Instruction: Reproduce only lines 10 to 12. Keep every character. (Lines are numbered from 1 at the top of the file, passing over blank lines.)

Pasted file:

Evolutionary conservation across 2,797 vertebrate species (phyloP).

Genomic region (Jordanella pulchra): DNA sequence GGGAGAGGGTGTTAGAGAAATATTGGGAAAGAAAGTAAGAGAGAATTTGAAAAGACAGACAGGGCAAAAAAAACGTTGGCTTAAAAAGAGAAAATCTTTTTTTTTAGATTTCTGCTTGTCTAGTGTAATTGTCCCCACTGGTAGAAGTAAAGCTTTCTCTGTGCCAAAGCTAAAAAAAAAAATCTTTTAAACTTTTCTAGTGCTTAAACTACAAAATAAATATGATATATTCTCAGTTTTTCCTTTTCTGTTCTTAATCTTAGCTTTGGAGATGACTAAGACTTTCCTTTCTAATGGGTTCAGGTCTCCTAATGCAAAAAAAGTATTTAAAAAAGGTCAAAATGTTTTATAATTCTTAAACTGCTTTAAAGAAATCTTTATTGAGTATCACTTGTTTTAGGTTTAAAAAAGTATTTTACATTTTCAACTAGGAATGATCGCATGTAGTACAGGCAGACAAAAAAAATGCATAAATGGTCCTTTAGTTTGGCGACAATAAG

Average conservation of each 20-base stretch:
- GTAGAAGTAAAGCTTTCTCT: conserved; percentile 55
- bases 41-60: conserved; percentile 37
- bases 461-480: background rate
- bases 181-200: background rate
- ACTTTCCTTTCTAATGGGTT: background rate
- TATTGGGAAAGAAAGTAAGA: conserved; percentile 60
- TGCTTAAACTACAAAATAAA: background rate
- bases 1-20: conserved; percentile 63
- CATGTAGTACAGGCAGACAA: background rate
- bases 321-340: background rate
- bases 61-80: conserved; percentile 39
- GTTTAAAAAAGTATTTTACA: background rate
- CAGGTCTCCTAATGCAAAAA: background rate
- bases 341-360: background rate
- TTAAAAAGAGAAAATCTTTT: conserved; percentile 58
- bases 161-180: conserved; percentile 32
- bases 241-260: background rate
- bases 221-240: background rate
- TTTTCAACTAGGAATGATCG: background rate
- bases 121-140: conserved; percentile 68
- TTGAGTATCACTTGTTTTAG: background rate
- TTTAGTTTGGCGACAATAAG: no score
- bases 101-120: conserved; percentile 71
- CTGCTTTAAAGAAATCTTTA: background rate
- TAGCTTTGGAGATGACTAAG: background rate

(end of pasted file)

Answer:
- TGCTTAAACTACAAAATAAA: background rate
- bases 1-20: conserved; percentile 63
- CATGTAGTACAGGCAGACAA: background rate